The effects of COVID on telehealth have led to a viable and sustainable solution to many of the challenges facing healthcare delivery in the U.S. Virtual healthcare services are now one of the fastest-growing areas in the healthcare industry.
According to Centers for Medicare & Medicaid Services (CMS) reports, from March to October 2020, 68 million telehealth services were delivered, showing a 2,700% increase compared to 2019 reports.
I have been a substance use counselor for nearly 17 years. When I started, a patient that used opioids or heroin was uncommon; now, if a patient has not used opioids or has never overdosed, we are mildly surprised. When suboxone (buprenorphine) arrived on the scene, we all thought our opioid crisis was over; little did we know. I was talking to one of my coworkers, who is friends with one of the local EMTs; she stated that our town has 6-10 overdoses daily. The population of our town is only around 100,000 people.
Dr. Jonathan Neufeld, the Program Director of the Great Plains Telehealth Resource and Assistance Center (gpTRAC) has spent the last 15 years steering healthcare organizations toward telehealth solutions. When he began his work in the field, few people were talking about telehealth technology; but once COVID-19 entered the picture, healthcare organizations realized that this underutilized treatment option became a necessity for patients and providers.
In this video interview, Dr. Neufeld identifies factors that organizations should consider when integrating telehealth technology into their practices, current technology constraints for treating patients, and a glimpse of the technological future that could be awaiting us.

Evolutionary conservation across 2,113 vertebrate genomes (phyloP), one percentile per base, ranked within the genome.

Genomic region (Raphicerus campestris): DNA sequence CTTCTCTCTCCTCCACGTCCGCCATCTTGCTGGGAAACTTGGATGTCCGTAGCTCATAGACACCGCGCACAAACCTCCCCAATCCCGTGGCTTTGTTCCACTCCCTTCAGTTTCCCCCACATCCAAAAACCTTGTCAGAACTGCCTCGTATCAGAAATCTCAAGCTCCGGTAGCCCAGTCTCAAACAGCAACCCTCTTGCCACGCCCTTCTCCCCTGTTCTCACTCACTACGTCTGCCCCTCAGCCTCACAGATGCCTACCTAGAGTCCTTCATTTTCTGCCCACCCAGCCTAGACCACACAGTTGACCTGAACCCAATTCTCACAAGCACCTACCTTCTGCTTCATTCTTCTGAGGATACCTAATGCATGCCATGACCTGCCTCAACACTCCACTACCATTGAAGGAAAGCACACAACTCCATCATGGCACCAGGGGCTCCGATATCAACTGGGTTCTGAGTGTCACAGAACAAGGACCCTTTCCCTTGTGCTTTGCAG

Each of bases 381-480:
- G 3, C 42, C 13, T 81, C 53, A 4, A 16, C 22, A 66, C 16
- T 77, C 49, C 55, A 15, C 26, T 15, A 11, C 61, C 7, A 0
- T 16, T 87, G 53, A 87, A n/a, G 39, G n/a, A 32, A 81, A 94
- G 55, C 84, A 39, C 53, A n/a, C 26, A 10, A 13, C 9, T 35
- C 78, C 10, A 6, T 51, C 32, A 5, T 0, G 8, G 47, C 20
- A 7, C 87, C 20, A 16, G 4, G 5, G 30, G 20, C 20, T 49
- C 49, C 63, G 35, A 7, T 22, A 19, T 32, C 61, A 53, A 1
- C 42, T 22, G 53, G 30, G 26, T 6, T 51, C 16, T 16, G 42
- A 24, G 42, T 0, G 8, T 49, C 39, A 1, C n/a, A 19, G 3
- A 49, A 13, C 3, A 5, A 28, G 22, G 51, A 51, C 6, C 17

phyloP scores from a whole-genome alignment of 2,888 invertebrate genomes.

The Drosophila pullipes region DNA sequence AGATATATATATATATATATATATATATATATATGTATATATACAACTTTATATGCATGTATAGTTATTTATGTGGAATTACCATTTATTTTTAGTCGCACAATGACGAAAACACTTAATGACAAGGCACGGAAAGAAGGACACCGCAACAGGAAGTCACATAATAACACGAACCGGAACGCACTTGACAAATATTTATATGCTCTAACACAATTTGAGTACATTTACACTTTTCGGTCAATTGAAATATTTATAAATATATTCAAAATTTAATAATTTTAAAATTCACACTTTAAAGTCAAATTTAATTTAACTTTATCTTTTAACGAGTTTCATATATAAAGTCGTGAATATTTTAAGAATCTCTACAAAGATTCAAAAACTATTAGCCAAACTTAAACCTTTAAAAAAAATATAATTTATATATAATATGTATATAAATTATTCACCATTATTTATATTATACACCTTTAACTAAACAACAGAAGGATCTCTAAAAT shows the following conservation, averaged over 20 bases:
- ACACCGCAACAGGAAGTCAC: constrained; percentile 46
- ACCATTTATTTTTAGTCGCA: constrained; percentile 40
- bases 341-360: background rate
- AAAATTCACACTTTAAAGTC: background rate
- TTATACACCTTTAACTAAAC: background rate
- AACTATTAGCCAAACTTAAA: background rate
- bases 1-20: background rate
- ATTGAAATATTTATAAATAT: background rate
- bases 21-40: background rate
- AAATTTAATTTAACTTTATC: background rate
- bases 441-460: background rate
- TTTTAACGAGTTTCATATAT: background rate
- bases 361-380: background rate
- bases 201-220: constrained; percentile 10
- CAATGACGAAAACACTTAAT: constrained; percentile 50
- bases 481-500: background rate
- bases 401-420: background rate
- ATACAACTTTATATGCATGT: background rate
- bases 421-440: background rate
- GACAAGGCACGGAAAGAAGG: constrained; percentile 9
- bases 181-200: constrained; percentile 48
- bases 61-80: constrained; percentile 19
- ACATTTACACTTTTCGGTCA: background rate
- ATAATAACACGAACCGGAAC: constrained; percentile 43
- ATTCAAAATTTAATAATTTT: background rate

The International Society for Telemedicine and eHealth (IsfTeh) has endorsed three of TCI’s training programs.
Technology in Couple and Family Relationships
I can remember the first time I ever used the Internet. I was just starting high school and my parents had gotten a computer with something called “Prodigy”, an online service allowing dial-up connection to the Internet. I can still hear the sound of the modem waiting for the screen to come up; the anticipation of when the connection would be made; and being amazed I could write a report without looking up something in the musty, nearly-complete set of Funk & Wagnalls New Encyclopedia in the dank and webby basement. No disrespect to Funk & Wagnalls, but there was something more magical about being able to have information with the satisfying click of a keyboard.
Fast forward 30 years: I have built a career on investigating how that little click of a mouse and the buzz of a modem coming to life has impacted nearly everything we do in our relationships. The speed with which we have adopted our technologies is unlike any other advances in modern life including the Industrial Revolution. The world has exponentially adopted Internet technologies at an astonishing rate. For example, Asia has the highest number of Internet users with close to 3 billion. Closer to home, nearly 94% of the North American population is connected (Internet World Stats, 2023).